Kids in the kitchen (better late than never!)

I did not get a post written in time to participate in the November Blog Carnival of Natural Parenting in part because I feel like I no longer do such a great job at getting “kids in the kitchen,” this month’s theme. We were great at it when my son was two and three, and now — at age 5.5 and tired after a long day at public kindergarten — he doesn’t feel like helping out as much. It’s all I can do to keep the baby out of harm’s way and get a meal (all from scratch, by necessity!) made before dark. But then the boy decided he wanted to make a concoction in the Vita-Mix the other day. He whipped up kale, red pepper, salt, basil, olive oil and water. I was skeptical but figured we could try this raw “soup.” Color me surprised that it was delicious! We used it like a dip or sauce, and my son happily gobbled up the salmon and veggies he poured it on. He’s never been a fan of pesto (unlike his baby sister), but he loved this, sans garlic. I am still not clear on how much raw kale I should have with my thyroid disorder, but it sure tasted fresh. I added some to my raw juice the next morning and felt the chlorophyll boost! He had a great time while I worked on other dinner prep, we enjoyed something new and healthful, and I got out of my comfort zone. Couldn’t have planned it, can’t count on when it will happen again, but what a delight! Oh, and now I know that sorting lettuce will keep his sister occupied for a good long time. Especially if it goes on the floor and we start the rinse & spin cycle all over. I wasn’t part of the carnival, but here is some link love for the participants! Baking & letting go — Cooking with kids can be a mess. Nadia at Red White & GREEN Mom is learning to relax, be patient, and have fun with the process. Family feeding in Child of Mine — Lauren at Hobo Mama reviews Ellyn Satter’s suggestions for appropriate feeding and points out where her family has problems following through. Children with Knives! (And other Kitchen Tools) — Jennifer at True Confessions of a Real Mommy teaches her children how to safely use knives. “Mommy, Can I Help?” — Kat at Loving {Almost} Every Moment writes about how she lets her kiddos...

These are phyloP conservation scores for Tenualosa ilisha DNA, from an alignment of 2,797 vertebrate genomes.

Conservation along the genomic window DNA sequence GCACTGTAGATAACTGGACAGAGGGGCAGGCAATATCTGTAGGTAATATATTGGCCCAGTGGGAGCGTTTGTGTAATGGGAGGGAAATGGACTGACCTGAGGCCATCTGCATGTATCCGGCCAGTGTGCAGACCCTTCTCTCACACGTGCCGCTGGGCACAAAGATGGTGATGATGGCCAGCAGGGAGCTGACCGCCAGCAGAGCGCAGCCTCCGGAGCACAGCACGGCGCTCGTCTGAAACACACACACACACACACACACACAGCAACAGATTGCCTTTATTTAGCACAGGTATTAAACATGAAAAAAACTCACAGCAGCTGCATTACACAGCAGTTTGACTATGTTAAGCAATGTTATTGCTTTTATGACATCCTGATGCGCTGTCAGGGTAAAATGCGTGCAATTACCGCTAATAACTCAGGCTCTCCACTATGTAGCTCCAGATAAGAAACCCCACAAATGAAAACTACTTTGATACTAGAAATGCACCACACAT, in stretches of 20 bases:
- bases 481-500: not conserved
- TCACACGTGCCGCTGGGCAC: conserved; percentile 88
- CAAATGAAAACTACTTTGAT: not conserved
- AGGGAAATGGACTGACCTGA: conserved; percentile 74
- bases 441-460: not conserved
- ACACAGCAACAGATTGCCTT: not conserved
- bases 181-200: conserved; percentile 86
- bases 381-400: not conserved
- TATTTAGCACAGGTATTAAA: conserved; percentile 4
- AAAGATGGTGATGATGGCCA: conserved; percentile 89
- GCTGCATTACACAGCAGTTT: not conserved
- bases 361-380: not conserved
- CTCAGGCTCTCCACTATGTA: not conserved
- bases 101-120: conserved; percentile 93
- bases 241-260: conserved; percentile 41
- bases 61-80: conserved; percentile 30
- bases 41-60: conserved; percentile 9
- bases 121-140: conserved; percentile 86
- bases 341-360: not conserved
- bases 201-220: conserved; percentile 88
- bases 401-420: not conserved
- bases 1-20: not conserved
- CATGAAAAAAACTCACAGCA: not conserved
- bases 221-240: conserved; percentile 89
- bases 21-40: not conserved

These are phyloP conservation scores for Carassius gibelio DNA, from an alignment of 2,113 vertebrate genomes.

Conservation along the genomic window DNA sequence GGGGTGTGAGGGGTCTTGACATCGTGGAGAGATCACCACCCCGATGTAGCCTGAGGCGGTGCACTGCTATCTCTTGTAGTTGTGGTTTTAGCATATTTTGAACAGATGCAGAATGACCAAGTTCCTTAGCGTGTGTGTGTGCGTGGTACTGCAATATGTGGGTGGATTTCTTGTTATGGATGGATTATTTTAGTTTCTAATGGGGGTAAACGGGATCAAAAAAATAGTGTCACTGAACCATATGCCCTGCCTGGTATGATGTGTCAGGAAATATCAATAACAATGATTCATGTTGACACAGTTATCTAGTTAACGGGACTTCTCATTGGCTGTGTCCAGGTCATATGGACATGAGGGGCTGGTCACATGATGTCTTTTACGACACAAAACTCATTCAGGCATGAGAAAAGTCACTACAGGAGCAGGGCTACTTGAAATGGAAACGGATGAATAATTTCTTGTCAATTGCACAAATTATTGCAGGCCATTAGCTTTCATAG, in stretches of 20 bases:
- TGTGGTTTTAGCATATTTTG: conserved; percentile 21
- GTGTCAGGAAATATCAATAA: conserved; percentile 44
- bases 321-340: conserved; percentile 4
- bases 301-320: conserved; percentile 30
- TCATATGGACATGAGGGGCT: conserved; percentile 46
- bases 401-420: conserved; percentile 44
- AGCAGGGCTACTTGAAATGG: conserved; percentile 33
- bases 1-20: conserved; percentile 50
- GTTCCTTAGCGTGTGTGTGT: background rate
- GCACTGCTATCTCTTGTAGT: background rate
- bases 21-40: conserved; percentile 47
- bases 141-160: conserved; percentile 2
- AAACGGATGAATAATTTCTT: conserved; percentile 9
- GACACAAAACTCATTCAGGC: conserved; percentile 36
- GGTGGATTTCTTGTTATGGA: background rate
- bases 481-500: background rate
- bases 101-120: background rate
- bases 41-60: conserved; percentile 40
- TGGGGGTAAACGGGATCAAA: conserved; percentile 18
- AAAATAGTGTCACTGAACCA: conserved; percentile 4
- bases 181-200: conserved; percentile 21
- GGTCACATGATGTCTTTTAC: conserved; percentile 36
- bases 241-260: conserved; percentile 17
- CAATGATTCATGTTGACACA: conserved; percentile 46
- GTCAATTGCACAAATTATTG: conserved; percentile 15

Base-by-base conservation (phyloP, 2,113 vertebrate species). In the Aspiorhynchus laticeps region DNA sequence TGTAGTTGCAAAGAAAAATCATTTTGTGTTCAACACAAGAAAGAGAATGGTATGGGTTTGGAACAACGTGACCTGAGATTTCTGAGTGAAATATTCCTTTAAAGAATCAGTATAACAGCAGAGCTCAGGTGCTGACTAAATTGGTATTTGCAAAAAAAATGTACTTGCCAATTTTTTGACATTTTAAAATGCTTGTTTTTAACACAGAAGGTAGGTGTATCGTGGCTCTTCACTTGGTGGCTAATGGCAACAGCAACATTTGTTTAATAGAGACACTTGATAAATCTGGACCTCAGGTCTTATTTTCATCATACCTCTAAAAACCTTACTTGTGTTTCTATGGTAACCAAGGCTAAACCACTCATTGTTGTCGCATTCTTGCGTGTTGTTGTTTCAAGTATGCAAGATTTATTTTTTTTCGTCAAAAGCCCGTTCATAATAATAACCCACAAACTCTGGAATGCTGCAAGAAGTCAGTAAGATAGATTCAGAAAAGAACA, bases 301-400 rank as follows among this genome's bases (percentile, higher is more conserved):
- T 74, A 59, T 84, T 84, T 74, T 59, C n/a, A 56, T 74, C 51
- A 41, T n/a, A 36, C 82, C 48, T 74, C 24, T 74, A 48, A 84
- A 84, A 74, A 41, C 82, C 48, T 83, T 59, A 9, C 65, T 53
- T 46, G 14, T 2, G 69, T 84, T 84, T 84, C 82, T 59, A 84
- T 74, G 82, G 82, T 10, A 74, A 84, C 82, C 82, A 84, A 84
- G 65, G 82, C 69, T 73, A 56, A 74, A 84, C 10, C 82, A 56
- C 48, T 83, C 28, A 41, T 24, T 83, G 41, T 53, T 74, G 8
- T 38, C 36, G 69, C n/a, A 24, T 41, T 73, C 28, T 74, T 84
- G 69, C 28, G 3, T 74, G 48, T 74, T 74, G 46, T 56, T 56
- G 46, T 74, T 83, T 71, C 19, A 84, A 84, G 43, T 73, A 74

I have my kitchen back!

After weeks of needing to keep a clean house in the hopes that someone would buy it, I’m so excited to finally have my kitchen back! I’ve finally got stock rolling (from bones I’d had to stuff in the freezer), I soaked millet last night in whey and water and made porridge this morning, I’ve been juicing. More on my exploits to come, I hope, but this is what a busy kitchen looks like. Forget those empty counters! Bookmark on DeliciousDigg this postRecommend on Facebookshare via RedditShare with StumblersTweet about itSubscribe to the comments on this...